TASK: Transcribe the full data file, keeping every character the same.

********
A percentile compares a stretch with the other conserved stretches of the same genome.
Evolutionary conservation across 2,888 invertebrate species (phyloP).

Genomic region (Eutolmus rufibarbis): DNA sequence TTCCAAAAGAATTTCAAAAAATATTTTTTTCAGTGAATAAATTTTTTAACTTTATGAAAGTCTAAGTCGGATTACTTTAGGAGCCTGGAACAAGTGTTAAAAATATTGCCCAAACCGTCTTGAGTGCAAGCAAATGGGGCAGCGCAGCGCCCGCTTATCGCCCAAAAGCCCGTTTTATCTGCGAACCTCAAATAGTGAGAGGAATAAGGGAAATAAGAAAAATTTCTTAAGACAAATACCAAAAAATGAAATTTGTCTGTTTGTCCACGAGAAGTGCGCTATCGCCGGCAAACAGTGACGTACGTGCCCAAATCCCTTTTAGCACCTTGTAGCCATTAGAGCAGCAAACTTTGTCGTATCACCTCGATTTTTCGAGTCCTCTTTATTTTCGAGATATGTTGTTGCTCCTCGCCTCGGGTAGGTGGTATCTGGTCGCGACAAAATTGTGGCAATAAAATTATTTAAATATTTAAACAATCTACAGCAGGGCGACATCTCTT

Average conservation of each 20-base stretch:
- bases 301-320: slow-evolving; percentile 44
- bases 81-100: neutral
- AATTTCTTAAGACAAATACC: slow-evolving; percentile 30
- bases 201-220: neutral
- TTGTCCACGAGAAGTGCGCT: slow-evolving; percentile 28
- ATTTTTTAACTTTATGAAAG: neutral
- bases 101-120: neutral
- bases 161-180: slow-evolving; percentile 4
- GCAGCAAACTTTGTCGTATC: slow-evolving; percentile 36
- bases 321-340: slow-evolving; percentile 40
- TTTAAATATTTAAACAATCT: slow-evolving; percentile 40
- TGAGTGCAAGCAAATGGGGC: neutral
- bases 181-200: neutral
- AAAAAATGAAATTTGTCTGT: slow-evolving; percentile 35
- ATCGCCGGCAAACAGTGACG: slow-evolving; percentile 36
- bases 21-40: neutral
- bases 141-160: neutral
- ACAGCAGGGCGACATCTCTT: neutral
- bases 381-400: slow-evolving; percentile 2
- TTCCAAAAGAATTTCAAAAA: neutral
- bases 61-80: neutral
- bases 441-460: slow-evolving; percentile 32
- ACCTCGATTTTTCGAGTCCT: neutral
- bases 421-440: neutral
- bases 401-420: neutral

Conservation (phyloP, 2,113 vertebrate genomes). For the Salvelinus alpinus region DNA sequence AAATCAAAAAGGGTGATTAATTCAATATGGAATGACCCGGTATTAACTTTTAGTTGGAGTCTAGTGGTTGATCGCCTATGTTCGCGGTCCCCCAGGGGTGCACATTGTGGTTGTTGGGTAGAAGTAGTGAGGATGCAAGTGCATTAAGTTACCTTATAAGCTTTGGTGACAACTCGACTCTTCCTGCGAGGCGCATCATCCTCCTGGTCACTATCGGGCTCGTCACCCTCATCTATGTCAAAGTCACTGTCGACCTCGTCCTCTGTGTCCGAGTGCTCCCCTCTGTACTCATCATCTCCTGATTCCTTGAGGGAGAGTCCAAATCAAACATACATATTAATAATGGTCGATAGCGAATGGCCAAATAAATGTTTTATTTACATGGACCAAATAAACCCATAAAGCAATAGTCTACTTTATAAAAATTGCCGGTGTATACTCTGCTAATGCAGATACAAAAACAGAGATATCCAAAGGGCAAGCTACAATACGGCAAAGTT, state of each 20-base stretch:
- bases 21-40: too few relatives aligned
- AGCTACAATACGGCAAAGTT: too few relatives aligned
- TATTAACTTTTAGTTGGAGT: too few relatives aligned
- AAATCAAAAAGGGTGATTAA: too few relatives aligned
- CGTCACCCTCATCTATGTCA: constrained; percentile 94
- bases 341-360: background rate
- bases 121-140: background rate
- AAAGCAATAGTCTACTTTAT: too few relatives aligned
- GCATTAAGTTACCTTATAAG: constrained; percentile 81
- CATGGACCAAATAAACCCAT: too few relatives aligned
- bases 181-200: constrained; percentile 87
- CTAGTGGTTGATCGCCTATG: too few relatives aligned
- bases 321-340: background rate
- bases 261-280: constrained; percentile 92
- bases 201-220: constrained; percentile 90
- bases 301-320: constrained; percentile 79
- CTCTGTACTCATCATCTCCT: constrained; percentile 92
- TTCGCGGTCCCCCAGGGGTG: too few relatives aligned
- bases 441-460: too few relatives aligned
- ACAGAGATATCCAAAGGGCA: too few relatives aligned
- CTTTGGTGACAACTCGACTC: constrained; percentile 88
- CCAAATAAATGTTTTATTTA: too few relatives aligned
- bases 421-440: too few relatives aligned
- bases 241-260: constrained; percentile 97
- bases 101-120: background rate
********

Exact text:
A percentile compares a stretch with the other conserved stretches of the same genome.
Evolutionary conservation across 2,888 invertebrate species (phyloP).

Genomic region (Eutolmus rufibarbis): DNA sequence TTCCAAAAGAATTTCAAAAAATATTTTTTTCAGTGAATAAATTTTTTAACTTTATGAAAGTCTAAGTCGGATTACTTTAGGAGCCTGGAACAAGTGTTAAAAATATTGCCCAAACCGTCTTGAGTGCAAGCAAATGGGGCAGCGCAGCGCCCGCTTATCGCCCAAAAGCCCGTTTTATCTGCGAACCTCAAATAGTGAGAGGAATAAGGGAAATAAGAAAAATTTCTTAAGACAAATACCAAAAAATGAAATTTGTCTGTTTGTCCACGAGAAGTGCGCTATCGCCGGCAAACAGTGACGTACGTGCCCAAATCCCTTTTAGCACCTTGTAGCCATTAGAGCAGCAAACTTTGTCGTATCACCTCGATTTTTCGAGTCCTCTTTATTTTCGAGATATGTTGTTGCTCCTCGCCTCGGGTAGGTGGTATCTGGTCGCGACAAAATTGTGGCAATAAAATTATTTAAATATTTAAACAATCTACAGCAGGGCGACATCTCTT

Average conservation of each 20-base stretch:
- bases 301-320: slow-evolving; percentile 44
- bases 81-100: neutral
- AATTTCTTAAGACAAATACC: slow-evolving; percentile 30
- bases 201-220: neutral
- TTGTCCACGAGAAGTGCGCT: slow-evolving; percentile 28
- ATTTTTTAACTTTATGAAAG: neutral
- bases 101-120: neutral
- bases 161-180: slow-evolving; percentile 4
- GCAGCAAACTTTGTCGTATC: slow-evolving; percentile 36
- bases 321-340: slow-evolving; percentile 40
- TTTAAATATTTAAACAATCT: slow-evolving; percentile 40
- TGAGTGCAAGCAAATGGGGC: neutral
- bases 181-200: neutral
- AAAAAATGAAATTTGTCTGT: slow-evolving; percentile 35
- ATCGCCGGCAAACAGTGACG: slow-evolving; percentile 36
- bases 21-40: neutral
- bases 141-160: neutral
- ACAGCAGGGCGACATCTCTT: neutral
- bases 381-400: slow-evolving; percentile 2
- TTCCAAAAGAATTTCAAAAA: neutral
- bases 61-80: neutral
- bases 441-460: slow-evolving; percentile 32
- ACCTCGATTTTTCGAGTCCT: neutral
- bases 421-440: neutral
- bases 401-420: neutral

Conservation (phyloP, 2,113 vertebrate genomes). For the Salvelinus alpinus region DNA sequence AAATCAAAAAGGGTGATTAATTCAATATGGAATGACCCGGTATTAACTTTTAGTTGGAGTCTAGTGGTTGATCGCCTATGTTCGCGGTCCCCCAGGGGTGCACATTGTGGTTGTTGGGTAGAAGTAGTGAGGATGCAAGTGCATTAAGTTACCTTATAAGCTTTGGTGACAACTCGACTCTTCCTGCGAGGCGCATCATCCTCCTGGTCACTATCGGGCTCGTCACCCTCATCTATGTCAAAGTCACTGTCGACCTCGTCCTCTGTGTCCGAGTGCTCCCCTCTGTACTCATCATCTCCTGATTCCTTGAGGGAGAGTCCAAATCAAACATACATATTAATAATGGTCGATAGCGAATGGCCAAATAAATGTTTTATTTACATGGACCAAATAAACCCATAAAGCAATAGTCTACTTTATAAAAATTGCCGGTGTATACTCTGCTAATGCAGATACAAAAACAGAGATATCCAAAGGGCAAGCTACAATACGGCAAAGTT, state of each 20-base stretch:
- bases 21-40: too few relatives aligned
- AGCTACAATACGGCAAAGTT: too few relatives aligned
- TATTAACTTTTAGTTGGAGT: too few relatives aligned
- AAATCAAAAAGGGTGATTAA: too few relatives aligned
- CGTCACCCTCATCTATGTCA: constrained; percentile 94
- bases 341-360: background rate
- bases 121-140: background rate
- AAAGCAATAGTCTACTTTAT: too few relatives aligned
- GCATTAAGTTACCTTATAAG: constrained; percentile 81
- CATGGACCAAATAAACCCAT: too few relatives aligned
- bases 181-200: constrained; percentile 87
- CTAGTGGTTGATCGCCTATG: too few relatives aligned
- bases 321-340: background rate
- bases 261-280: constrained; percentile 92
- bases 201-220: constrained; percentile 90
- bases 301-320: constrained; percentile 79
- CTCTGTACTCATCATCTCCT: constrained; percentile 92
- TTCGCGGTCCCCCAGGGGTG: too few relatives aligned
- bases 441-460: too few relatives aligned
- ACAGAGATATCCAAAGGGCA: too few relatives aligned
- CTTTGGTGACAACTCGACTC: constrained; percentile 88
- CCAAATAAATGTTTTATTTA: too few relatives aligned
- bases 421-440: too few relatives aligned
- bases 241-260: constrained; percentile 97
- bases 101-120: background rate